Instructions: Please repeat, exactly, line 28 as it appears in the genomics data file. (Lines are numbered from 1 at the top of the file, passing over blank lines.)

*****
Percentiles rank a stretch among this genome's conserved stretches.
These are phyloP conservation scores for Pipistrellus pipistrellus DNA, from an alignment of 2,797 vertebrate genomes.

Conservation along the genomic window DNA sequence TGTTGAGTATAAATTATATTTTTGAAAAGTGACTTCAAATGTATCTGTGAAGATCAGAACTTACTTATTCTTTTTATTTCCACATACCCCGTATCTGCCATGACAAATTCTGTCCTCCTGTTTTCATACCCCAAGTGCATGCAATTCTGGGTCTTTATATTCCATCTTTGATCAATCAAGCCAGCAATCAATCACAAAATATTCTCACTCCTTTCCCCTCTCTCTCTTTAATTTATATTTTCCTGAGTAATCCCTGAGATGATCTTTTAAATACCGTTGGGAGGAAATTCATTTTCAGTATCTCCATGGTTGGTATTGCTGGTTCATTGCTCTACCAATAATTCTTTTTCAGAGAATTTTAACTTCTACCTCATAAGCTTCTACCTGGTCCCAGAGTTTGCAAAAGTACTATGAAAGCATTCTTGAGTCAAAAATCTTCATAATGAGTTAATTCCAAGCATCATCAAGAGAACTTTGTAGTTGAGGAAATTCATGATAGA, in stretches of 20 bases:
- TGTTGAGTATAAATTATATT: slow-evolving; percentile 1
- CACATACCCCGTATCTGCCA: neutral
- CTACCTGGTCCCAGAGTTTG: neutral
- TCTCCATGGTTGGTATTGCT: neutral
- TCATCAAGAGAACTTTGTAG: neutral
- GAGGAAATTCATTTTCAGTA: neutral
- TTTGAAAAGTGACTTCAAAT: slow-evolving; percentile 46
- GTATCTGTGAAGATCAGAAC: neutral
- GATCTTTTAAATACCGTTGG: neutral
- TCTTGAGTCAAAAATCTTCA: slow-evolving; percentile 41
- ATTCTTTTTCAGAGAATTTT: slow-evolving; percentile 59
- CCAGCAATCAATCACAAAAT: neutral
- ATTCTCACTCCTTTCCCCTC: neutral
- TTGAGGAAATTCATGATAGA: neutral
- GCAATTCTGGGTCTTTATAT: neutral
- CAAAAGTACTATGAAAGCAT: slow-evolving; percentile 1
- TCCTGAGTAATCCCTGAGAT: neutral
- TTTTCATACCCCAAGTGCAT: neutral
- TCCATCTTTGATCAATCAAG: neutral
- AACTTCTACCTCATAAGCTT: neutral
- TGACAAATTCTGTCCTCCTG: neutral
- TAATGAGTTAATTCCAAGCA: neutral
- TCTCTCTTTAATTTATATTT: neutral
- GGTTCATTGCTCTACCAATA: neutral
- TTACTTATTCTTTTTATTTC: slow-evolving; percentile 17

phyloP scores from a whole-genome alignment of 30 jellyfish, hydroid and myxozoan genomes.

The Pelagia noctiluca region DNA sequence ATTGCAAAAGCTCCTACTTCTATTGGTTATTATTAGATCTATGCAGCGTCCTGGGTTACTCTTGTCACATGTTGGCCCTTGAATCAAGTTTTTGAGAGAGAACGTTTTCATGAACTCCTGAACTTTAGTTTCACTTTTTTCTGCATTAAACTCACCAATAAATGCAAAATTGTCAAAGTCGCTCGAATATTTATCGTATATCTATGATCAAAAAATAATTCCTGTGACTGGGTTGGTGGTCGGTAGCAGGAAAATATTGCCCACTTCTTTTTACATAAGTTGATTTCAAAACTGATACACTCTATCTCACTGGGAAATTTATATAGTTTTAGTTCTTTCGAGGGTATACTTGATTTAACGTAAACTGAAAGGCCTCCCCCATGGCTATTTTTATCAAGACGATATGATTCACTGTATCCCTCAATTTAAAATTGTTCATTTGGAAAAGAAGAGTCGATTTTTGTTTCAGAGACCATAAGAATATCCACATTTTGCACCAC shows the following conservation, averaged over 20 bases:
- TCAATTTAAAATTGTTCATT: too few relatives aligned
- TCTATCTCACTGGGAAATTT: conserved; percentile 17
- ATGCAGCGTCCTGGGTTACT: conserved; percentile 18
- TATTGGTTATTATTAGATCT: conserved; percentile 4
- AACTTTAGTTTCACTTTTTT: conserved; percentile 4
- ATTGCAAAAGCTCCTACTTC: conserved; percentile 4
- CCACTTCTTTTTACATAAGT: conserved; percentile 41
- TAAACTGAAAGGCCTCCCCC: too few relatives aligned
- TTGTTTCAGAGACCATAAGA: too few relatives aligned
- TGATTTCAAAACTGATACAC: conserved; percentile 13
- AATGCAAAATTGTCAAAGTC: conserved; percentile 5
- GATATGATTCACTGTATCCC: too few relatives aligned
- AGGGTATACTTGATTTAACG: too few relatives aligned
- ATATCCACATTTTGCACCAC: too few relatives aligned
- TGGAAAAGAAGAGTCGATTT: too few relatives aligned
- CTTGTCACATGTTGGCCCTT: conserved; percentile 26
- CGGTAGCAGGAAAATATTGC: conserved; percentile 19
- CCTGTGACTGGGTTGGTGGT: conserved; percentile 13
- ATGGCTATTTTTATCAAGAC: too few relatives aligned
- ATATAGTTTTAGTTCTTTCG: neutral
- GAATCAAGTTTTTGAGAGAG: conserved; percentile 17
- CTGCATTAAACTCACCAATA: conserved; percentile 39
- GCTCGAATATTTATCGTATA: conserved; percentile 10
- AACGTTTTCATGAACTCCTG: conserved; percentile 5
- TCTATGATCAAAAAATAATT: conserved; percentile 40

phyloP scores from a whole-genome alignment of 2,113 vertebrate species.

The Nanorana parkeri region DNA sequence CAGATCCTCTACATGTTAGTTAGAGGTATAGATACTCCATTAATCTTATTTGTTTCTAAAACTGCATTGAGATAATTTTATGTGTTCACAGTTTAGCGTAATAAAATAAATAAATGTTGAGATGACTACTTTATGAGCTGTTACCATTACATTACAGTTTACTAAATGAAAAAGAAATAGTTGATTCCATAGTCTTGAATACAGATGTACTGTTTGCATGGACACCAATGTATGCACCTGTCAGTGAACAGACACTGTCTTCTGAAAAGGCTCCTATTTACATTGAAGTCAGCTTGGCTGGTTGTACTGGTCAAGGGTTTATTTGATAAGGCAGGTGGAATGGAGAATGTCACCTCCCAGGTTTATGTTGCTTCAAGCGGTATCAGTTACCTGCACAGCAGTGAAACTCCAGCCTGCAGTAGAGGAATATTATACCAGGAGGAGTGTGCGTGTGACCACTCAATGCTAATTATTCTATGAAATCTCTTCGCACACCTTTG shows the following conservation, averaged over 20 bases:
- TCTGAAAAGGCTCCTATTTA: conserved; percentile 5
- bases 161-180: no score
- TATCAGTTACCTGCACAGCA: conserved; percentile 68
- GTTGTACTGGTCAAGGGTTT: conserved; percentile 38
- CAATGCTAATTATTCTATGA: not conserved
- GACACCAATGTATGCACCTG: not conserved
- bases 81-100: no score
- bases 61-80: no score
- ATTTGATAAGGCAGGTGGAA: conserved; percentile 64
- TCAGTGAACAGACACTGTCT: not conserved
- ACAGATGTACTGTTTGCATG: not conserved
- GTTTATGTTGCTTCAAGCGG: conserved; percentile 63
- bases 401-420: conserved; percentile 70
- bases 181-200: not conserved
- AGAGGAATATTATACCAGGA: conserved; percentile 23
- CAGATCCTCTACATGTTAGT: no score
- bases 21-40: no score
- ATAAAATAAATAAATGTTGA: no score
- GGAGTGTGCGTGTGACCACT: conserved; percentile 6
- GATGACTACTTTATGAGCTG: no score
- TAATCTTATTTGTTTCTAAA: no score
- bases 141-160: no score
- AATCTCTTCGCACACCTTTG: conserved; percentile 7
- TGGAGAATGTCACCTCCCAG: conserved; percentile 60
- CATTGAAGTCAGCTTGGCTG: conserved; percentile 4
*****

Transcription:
- TTACTTATTCTTTTTATTTC: slow-evolving; percentile 17